Despite that, anyone who has tried to keep track of the fires has likely run into official terminology that has left them scratching their heads.
B.C. Fire Information Officer Kevin Skrepnek spoke to CBC Radio to clear the air on some of the lesser known fire terminology references.
Wildfire of note: I think when most people hear that we have a fire of note, they assume right off the bat something dire is going on. In a lot of situations a wildfire of note is labeled as such because it's visible or because it's something we anticipate the public wants information on.
Making it a fire of note it provides a higher profile and makes information on it easier to track.
Interface fire: Essentially, the area where development and the wilderness meet is referred to as the interface. It's basically those areas where you have houses meeting trees.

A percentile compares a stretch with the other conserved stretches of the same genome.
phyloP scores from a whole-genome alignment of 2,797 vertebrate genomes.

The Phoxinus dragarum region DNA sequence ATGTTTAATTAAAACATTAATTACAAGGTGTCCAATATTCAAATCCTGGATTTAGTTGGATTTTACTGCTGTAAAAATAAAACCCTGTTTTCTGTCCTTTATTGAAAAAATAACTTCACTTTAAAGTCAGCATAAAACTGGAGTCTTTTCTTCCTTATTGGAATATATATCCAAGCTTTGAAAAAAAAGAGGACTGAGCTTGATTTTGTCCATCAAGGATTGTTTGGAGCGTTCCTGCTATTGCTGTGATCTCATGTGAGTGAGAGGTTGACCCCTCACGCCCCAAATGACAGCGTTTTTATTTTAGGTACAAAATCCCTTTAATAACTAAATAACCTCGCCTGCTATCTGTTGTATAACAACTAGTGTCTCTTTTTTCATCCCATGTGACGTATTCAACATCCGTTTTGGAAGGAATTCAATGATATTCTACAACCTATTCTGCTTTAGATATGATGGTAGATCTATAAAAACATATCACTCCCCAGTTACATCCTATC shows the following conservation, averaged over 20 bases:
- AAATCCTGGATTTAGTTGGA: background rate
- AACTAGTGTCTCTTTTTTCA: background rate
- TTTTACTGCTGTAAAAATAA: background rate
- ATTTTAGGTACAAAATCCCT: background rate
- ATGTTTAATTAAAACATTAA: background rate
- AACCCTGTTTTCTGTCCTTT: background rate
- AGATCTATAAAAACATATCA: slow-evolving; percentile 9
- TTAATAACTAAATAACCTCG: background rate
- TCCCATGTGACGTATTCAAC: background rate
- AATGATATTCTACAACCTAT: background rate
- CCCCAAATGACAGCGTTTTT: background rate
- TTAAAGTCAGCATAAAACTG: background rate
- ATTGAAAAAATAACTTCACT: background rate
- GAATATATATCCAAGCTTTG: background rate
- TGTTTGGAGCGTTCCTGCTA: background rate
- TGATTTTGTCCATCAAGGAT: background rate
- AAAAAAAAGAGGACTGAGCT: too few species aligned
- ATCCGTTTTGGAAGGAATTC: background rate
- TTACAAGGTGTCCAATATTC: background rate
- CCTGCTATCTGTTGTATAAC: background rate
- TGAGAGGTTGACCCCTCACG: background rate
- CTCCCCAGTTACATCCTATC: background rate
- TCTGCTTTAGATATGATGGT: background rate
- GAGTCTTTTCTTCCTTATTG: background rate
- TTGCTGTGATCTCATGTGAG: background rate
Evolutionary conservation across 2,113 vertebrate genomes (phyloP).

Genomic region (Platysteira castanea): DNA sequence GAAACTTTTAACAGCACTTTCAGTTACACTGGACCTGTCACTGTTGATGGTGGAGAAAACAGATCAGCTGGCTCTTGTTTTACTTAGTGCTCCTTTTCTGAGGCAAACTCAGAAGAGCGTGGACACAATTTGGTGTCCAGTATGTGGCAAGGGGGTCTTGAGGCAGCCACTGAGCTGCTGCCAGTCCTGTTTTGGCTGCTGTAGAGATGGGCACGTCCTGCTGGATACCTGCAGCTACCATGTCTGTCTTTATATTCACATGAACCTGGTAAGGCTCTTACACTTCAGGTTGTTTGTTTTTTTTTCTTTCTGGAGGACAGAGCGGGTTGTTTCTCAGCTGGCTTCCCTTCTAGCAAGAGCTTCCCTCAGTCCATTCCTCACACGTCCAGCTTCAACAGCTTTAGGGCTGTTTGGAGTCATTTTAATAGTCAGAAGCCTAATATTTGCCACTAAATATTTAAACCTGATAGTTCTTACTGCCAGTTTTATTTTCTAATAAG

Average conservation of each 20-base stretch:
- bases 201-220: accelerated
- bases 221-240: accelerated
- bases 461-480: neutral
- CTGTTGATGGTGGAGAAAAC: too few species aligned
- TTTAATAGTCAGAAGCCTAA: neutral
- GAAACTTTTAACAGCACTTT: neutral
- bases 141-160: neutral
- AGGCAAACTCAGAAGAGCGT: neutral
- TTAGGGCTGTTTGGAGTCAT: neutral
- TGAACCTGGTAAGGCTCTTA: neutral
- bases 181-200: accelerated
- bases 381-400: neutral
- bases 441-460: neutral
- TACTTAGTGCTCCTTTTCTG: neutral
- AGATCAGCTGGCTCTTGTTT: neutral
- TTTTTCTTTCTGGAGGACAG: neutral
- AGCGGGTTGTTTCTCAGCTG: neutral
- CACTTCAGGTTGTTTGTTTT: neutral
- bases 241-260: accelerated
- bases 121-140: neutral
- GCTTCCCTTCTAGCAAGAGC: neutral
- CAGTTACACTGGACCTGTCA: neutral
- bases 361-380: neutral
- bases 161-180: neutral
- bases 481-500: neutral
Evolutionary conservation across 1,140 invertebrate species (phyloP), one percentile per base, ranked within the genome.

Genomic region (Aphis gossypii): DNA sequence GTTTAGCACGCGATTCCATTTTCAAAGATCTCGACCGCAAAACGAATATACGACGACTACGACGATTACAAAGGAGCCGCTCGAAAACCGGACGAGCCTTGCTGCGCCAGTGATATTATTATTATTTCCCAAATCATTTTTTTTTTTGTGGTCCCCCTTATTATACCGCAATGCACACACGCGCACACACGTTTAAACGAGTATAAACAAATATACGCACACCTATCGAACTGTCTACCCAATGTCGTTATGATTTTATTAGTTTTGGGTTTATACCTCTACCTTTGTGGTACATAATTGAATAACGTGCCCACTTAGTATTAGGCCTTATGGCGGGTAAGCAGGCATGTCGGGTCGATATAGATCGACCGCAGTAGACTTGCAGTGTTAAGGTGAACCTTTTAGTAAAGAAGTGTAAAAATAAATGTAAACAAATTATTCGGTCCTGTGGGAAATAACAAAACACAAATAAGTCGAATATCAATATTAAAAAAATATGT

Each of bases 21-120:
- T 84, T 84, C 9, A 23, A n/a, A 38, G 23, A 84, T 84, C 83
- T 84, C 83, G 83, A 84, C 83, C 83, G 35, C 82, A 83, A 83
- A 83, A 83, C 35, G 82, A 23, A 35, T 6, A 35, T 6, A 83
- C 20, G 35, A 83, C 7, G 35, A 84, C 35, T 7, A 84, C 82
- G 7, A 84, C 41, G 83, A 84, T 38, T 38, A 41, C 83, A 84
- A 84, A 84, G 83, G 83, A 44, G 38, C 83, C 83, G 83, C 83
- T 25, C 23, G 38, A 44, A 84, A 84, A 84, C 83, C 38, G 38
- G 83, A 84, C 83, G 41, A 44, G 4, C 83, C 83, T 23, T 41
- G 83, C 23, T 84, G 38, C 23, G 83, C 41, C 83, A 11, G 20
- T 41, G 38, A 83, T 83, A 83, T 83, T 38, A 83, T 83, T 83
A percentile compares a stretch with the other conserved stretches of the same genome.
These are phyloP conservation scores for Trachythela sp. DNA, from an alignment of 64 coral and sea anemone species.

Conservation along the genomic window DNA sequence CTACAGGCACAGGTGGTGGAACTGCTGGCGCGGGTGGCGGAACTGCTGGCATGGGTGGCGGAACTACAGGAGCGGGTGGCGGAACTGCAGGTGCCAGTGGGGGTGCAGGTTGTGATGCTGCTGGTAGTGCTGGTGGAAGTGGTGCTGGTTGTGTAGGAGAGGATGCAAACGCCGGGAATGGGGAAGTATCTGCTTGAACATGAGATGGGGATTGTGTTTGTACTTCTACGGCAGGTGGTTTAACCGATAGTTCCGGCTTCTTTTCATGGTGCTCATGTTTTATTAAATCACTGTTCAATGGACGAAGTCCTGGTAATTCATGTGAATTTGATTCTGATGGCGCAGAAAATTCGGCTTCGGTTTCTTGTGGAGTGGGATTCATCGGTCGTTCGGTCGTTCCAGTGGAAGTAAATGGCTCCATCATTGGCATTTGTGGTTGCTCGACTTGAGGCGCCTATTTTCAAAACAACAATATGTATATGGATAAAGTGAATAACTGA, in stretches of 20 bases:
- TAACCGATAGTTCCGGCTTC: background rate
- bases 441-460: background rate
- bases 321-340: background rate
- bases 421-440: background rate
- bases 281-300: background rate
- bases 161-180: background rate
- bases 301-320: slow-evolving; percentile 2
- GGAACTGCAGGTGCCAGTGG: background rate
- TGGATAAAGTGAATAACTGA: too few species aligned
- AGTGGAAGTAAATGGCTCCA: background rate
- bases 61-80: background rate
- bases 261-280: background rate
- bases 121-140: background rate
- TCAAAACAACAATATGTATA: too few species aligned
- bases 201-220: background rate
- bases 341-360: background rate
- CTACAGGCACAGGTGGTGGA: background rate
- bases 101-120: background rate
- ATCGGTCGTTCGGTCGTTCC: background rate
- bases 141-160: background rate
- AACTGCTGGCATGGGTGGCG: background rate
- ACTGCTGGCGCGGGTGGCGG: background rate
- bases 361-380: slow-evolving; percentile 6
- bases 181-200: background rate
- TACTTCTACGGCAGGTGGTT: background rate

It doesn't necessarily mean there's a structure burning, it means there's a fire in that broad area.
Containment: I think this speaks to the scale of the wildfire. A wildfire so large in most cases that our immediate priority is to get it contained.
The word-for-word definition of contained is to say that we've put a perimeter around the fire where we've removed fuel.
When we talk about 25 per cent or 50 per cent containment it means we've put that perimeter around that much of the fire.
Direct attack: When you've got an aggressively burning fire, it's not safe to actually have someone at the front of that fire fighting it. When we can go in and do that and put people right onto the fire line, that's called direct attack.
Hotspots: This refers to fire going through an area and leaving the ground blackened. You still have smoldering areas on the ground. It's an area for whatever reason, the fire is still percolating beneath the ground.
Ranking fires: On a scale of 1 - 6, escalating in terms of intensity.
A Rank 1 fire has a very little flame with not much growth.
A Rank 6 fire is that prototypical, incredibly dramatic, aggressive fire that causes trees to candle and can spread through the treetops. In most cases there's not much that can be done to suppress a fire that's ranked six.
To hear the full interview, click the audio labelled: Through the haze: A breakdown of wildfire terminology.